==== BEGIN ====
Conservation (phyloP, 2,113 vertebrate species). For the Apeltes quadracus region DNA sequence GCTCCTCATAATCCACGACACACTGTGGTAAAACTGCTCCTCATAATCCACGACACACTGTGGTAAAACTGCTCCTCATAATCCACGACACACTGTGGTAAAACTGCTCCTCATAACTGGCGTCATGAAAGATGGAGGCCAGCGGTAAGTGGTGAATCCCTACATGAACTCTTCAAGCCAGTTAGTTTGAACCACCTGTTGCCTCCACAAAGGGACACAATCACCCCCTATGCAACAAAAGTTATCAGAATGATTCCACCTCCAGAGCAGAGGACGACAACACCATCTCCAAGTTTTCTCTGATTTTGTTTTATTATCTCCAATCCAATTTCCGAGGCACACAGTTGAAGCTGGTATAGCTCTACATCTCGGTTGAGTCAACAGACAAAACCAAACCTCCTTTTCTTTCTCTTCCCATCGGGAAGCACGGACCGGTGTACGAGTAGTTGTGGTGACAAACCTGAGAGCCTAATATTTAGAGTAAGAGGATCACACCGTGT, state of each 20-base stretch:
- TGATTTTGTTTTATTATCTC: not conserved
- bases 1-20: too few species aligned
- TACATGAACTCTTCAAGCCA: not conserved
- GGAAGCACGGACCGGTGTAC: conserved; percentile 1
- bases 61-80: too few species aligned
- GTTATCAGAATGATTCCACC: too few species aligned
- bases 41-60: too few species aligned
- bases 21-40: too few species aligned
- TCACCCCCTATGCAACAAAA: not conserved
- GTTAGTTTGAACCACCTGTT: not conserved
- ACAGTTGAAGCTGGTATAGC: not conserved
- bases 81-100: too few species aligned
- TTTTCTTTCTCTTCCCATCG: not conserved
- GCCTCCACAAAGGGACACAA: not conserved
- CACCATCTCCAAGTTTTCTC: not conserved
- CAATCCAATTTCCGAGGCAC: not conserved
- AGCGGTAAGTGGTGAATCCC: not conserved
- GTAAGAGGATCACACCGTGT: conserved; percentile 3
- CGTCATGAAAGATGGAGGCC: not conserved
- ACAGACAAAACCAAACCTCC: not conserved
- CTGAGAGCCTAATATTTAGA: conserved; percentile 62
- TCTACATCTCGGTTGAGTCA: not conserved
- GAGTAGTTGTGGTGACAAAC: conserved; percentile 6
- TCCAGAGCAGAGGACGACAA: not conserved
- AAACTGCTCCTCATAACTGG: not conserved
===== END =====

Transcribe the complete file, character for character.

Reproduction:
Conservation (phyloP, 2,113 vertebrate species). For the Apeltes quadracus region DNA sequence GCTCCTCATAATCCACGACACACTGTGGTAAAACTGCTCCTCATAATCCACGACACACTGTGGTAAAACTGCTCCTCATAATCCACGACACACTGTGGTAAAACTGCTCCTCATAACTGGCGTCATGAAAGATGGAGGCCAGCGGTAAGTGGTGAATCCCTACATGAACTCTTCAAGCCAGTTAGTTTGAACCACCTGTTGCCTCCACAAAGGGACACAATCACCCCCTATGCAACAAAAGTTATCAGAATGATTCCACCTCCAGAGCAGAGGACGACAACACCATCTCCAAGTTTTCTCTGATTTTGTTTTATTATCTCCAATCCAATTTCCGAGGCACACAGTTGAAGCTGGTATAGCTCTACATCTCGGTTGAGTCAACAGACAAAACCAAACCTCCTTTTCTTTCTCTTCCCATCGGGAAGCACGGACCGGTGTACGAGTAGTTGTGGTGACAAACCTGAGAGCCTAATATTTAGAGTAAGAGGATCACACCGTGT, state of each 20-base stretch:
- TGATTTTGTTTTATTATCTC: not conserved
- bases 1-20: too few species aligned
- TACATGAACTCTTCAAGCCA: not conserved
- GGAAGCACGGACCGGTGTAC: conserved; percentile 1
- bases 61-80: too few species aligned
- GTTATCAGAATGATTCCACC: too few species aligned
- bases 41-60: too few species aligned
- bases 21-40: too few species aligned
- TCACCCCCTATGCAACAAAA: not conserved
- GTTAGTTTGAACCACCTGTT: not conserved
- ACAGTTGAAGCTGGTATAGC: not conserved
- bases 81-100: too few species aligned
- TTTTCTTTCTCTTCCCATCG: not conserved
- GCCTCCACAAAGGGACACAA: not conserved
- CACCATCTCCAAGTTTTCTC: not conserved
- CAATCCAATTTCCGAGGCAC: not conserved
- AGCGGTAAGTGGTGAATCCC: not conserved
- GTAAGAGGATCACACCGTGT: conserved; percentile 3
- CGTCATGAAAGATGGAGGCC: not conserved
- ACAGACAAAACCAAACCTCC: not conserved
- CTGAGAGCCTAATATTTAGA: conserved; percentile 62
- TCTACATCTCGGTTGAGTCA: not conserved
- GAGTAGTTGTGGTGACAAAC: conserved; percentile 6
- TCCAGAGCAGAGGACGACAA: not conserved
- AAACTGCTCCTCATAACTGG: not conserved